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Eviction ban set to be lifted next month as other protections for renters examined

​Senior government figures have said the coalition is leaning towards allowing the winter emergency ban on evictions to expire on March 31

Taoiseach Leo Varadkar said there has been a 'demonisation' of landlords

Hugh O'Connell and Gabija

The Government is set to allow the eviction ban to expire next month, but ministers are trying to identify measures that could avoid thousands of tenants being hit with notices to quit within weeks.

Senior government figures have said the coalition is leaning towards allowing the winter emergency ban on evictions to expire on March 31. However, there has been no firm decision, and Housing Minister Darragh O’Brien has yet to make a proposal to cabinet colleagues.

Mr O’Brien, who did not comment last night, previously said more than 2,200 tenancy terminations had been avoided by the imposition of the winter moratorium last October. However, politicians fear a deluge of eviction notices could be issued from the end of next month.

Senior coalition figures believe the ban has not worked because the number of people in emergency accommodation has risen to record levels, with month-on-month increases continuing since its imposition. A final decision on whether to extend the ban is expected within a fortnight.

Certain unintended consequences have emerged, including returning emigrants not being able to move into their own home and landlords not being able to move their student children into a house they own.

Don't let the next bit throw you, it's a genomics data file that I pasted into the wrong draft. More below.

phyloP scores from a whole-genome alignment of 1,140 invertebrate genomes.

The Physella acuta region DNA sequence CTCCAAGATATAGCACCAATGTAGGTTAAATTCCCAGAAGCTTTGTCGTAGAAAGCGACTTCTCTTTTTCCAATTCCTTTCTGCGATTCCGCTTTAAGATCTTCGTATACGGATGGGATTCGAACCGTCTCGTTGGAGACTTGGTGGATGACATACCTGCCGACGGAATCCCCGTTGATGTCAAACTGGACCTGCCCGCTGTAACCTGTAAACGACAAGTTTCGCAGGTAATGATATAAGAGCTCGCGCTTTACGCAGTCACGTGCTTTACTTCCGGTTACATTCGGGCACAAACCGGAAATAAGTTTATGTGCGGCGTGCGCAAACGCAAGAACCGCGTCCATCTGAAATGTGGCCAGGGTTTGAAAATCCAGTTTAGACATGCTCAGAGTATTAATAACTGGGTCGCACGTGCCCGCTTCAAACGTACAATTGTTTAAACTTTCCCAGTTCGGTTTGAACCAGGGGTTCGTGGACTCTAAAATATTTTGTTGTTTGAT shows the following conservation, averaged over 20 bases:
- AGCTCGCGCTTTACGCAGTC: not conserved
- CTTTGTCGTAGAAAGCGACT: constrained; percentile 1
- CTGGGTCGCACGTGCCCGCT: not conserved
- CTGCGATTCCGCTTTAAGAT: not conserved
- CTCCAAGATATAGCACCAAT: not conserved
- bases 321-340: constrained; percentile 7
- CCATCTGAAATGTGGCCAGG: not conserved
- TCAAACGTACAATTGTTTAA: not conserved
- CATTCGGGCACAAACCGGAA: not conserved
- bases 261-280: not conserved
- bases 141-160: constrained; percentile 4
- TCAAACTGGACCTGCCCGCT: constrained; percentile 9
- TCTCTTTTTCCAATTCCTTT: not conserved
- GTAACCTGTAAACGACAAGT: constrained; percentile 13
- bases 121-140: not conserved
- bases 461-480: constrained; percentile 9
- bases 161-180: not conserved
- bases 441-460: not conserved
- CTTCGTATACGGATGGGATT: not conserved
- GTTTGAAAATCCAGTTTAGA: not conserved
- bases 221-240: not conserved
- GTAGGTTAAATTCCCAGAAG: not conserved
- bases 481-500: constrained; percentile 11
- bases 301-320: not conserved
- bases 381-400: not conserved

Some experts in the housing sector believe properties need to be released to allow people to buy them or to free up housing stock for first-time buyers. The coalition is concerned it would be legally difficult to extend the ban because the six-month moratorium was time-limited with the rationale that it was for the winter emergency period.

The Government is examining potential modifications that would remove the outright ban, but could still provide protections for tenants in vulnerable situations.

Tánaiste Micheál Martin told the Dáil yesterday the housing crisis could be made “much worse” by extending the ban, and said he did not think that if it was extended it could be done in the short-term.

A Fine Gael parliamentary party meeting on Wednesday heard several TDs and senators opposed to extending the ban.

Sources also pointed to Taoiseach Leo Varadkar’s comments this week, when he said the ban was creating a “new form of homelessness” because people coming back from abroad were unable to move back into their own properties.

Speaking in Drogheda yesterday, Mr Varadkar said: “I think there has been a demonisation of landlords – small landlords in particular – and that hasn’t been helpful. We need landlords – the state is a landlord – providing social and cost rental institutions and we need small landlords as well.”

However, Fianna Fáil’s Paul McAuliffe, who initially led a charge of party TDs pushing for the winter eviction ban, said it should be extended for as long as possible and a constitutional amendment should be made if required.

He said the ban had not been “as effective as we thought” and has raised the possibility of extending it with Mr O’Brien and his officials.

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